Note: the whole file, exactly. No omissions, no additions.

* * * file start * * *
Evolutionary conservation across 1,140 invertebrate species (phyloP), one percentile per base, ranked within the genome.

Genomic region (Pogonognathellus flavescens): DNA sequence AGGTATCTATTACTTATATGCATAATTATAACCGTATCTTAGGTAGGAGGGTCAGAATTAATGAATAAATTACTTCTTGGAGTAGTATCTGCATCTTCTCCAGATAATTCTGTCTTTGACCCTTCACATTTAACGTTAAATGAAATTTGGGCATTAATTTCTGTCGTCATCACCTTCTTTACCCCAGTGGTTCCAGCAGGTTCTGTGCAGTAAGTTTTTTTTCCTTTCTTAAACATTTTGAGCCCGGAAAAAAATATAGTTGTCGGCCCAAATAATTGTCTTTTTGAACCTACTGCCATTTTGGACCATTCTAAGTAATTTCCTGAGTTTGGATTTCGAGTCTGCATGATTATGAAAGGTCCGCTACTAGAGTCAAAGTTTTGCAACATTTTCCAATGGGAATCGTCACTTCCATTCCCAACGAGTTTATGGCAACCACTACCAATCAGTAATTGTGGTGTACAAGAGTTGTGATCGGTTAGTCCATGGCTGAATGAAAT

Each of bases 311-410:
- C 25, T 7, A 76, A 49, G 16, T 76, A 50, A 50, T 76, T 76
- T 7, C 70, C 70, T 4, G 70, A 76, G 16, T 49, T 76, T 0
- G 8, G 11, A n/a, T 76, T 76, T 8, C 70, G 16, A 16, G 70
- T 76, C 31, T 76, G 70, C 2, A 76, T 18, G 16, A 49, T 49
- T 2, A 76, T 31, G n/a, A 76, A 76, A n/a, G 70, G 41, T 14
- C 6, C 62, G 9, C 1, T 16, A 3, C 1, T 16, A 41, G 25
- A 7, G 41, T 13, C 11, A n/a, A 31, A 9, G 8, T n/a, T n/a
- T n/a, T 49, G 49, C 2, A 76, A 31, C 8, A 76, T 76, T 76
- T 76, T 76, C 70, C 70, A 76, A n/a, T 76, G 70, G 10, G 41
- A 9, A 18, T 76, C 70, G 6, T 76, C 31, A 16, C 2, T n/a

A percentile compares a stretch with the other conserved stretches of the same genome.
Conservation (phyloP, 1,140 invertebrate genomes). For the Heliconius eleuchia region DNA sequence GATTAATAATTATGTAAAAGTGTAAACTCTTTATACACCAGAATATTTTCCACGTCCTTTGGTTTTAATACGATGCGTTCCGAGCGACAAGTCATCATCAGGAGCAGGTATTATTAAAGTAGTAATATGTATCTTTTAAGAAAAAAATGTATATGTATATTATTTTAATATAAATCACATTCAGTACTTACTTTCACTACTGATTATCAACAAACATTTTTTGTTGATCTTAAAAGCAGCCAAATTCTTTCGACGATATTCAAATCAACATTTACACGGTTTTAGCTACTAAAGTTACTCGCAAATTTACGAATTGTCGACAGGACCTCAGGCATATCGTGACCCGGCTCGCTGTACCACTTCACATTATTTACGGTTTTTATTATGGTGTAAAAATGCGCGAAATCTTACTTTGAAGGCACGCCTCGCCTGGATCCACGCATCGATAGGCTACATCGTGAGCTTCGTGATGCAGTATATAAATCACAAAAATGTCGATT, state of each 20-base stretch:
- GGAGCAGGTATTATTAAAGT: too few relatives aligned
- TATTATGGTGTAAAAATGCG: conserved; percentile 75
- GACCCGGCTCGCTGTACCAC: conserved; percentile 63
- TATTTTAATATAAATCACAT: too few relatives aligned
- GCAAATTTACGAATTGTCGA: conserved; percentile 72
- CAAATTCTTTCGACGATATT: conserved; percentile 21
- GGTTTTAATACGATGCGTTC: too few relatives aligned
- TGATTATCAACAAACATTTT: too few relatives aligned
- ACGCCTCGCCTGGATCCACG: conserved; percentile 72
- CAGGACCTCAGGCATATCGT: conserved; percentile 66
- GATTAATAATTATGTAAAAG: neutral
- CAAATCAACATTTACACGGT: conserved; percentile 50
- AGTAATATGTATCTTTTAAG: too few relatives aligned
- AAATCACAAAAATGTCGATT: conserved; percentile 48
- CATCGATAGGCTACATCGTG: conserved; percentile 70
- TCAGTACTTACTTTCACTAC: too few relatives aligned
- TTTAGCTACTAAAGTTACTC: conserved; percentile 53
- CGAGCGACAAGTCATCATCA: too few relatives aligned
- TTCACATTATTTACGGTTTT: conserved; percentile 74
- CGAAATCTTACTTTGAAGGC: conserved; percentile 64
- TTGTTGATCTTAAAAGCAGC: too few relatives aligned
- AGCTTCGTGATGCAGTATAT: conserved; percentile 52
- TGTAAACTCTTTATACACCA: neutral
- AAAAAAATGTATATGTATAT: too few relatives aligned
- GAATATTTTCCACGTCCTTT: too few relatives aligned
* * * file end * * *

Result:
Evolutionary conservation across 1,140 invertebrate species (phyloP), one percentile per base, ranked within the genome.

Genomic region (Pogonognathellus flavescens): DNA sequence AGGTATCTATTACTTATATGCATAATTATAACCGTATCTTAGGTAGGAGGGTCAGAATTAATGAATAAATTACTTCTTGGAGTAGTATCTGCATCTTCTCCAGATAATTCTGTCTTTGACCCTTCACATTTAACGTTAAATGAAATTTGGGCATTAATTTCTGTCGTCATCACCTTCTTTACCCCAGTGGTTCCAGCAGGTTCTGTGCAGTAAGTTTTTTTTCCTTTCTTAAACATTTTGAGCCCGGAAAAAAATATAGTTGTCGGCCCAAATAATTGTCTTTTTGAACCTACTGCCATTTTGGACCATTCTAAGTAATTTCCTGAGTTTGGATTTCGAGTCTGCATGATTATGAAAGGTCCGCTACTAGAGTCAAAGTTTTGCAACATTTTCCAATGGGAATCGTCACTTCCATTCCCAACGAGTTTATGGCAACCACTACCAATCAGTAATTGTGGTGTACAAGAGTTGTGATCGGTTAGTCCATGGCTGAATGAAAT

Each of bases 311-410:
- C 25, T 7, A 76, A 49, G 16, T 76, A 50, A 50, T 76, T 76
- T 7, C 70, C 70, T 4, G 70, A 76, G 16, T 49, T 76, T 0
- G 8, G 11, A n/a, T 76, T 76, T 8, C 70, G 16, A 16, G 70
- T 76, C 31, T 76, G 70, C 2, A 76, T 18, G 16, A 49, T 49
- T 2, A 76, T 31, G n/a, A 76, A 76, A n/a, G 70, G 41, T 14
- C 6, C 62, G 9, C 1, T 16, A 3, C 1, T 16, A 41, G 25
- A 7, G 41, T 13, C 11, A n/a, A 31, A 9, G 8, T n/a, T n/a
- T n/a, T 49, G 49, C 2, A 76, A 31, C 8, A 76, T 76, T 76
- T 76, T 76, C 70, C 70, A 76, A n/a, T 76, G 70, G 10, G 41
- A 9, A 18, T 76, C 70, G 6, T 76, C 31, A 16, C 2, T n/a

A percentile compares a stretch with the other conserved stretches of the same genome.
Conservation (phyloP, 1,140 invertebrate genomes). For the Heliconius eleuchia region DNA sequence GATTAATAATTATGTAAAAGTGTAAACTCTTTATACACCAGAATATTTTCCACGTCCTTTGGTTTTAATACGATGCGTTCCGAGCGACAAGTCATCATCAGGAGCAGGTATTATTAAAGTAGTAATATGTATCTTTTAAGAAAAAAATGTATATGTATATTATTTTAATATAAATCACATTCAGTACTTACTTTCACTACTGATTATCAACAAACATTTTTTGTTGATCTTAAAAGCAGCCAAATTCTTTCGACGATATTCAAATCAACATTTACACGGTTTTAGCTACTAAAGTTACTCGCAAATTTACGAATTGTCGACAGGACCTCAGGCATATCGTGACCCGGCTCGCTGTACCACTTCACATTATTTACGGTTTTTATTATGGTGTAAAAATGCGCGAAATCTTACTTTGAAGGCACGCCTCGCCTGGATCCACGCATCGATAGGCTACATCGTGAGCTTCGTGATGCAGTATATAAATCACAAAAATGTCGATT, state of each 20-base stretch:
- GGAGCAGGTATTATTAAAGT: too few relatives aligned
- TATTATGGTGTAAAAATGCG: conserved; percentile 75
- GACCCGGCTCGCTGTACCAC: conserved; percentile 63
- TATTTTAATATAAATCACAT: too few relatives aligned
- GCAAATTTACGAATTGTCGA: conserved; percentile 72
- CAAATTCTTTCGACGATATT: conserved; percentile 21
- GGTTTTAATACGATGCGTTC: too few relatives aligned
- TGATTATCAACAAACATTTT: too few relatives aligned
- ACGCCTCGCCTGGATCCACG: conserved; percentile 72
- CAGGACCTCAGGCATATCGT: conserved; percentile 66
- GATTAATAATTATGTAAAAG: neutral
- CAAATCAACATTTACACGGT: conserved; percentile 50
- AGTAATATGTATCTTTTAAG: too few relatives aligned
- AAATCACAAAAATGTCGATT: conserved; percentile 48
- CATCGATAGGCTACATCGTG: conserved; percentile 70
- TCAGTACTTACTTTCACTAC: too few relatives aligned
- TTTAGCTACTAAAGTTACTC: conserved; percentile 53
- CGAGCGACAAGTCATCATCA: too few relatives aligned
- TTCACATTATTTACGGTTTT: conserved; percentile 74
- CGAAATCTTACTTTGAAGGC: conserved; percentile 64
- TTGTTGATCTTAAAAGCAGC: too few relatives aligned
- AGCTTCGTGATGCAGTATAT: conserved; percentile 52
- TGTAAACTCTTTATACACCA: neutral
- AAAAAAATGTATATGTATAT: too few relatives aligned
- GAATATTTTCCACGTCCTTT: too few relatives aligned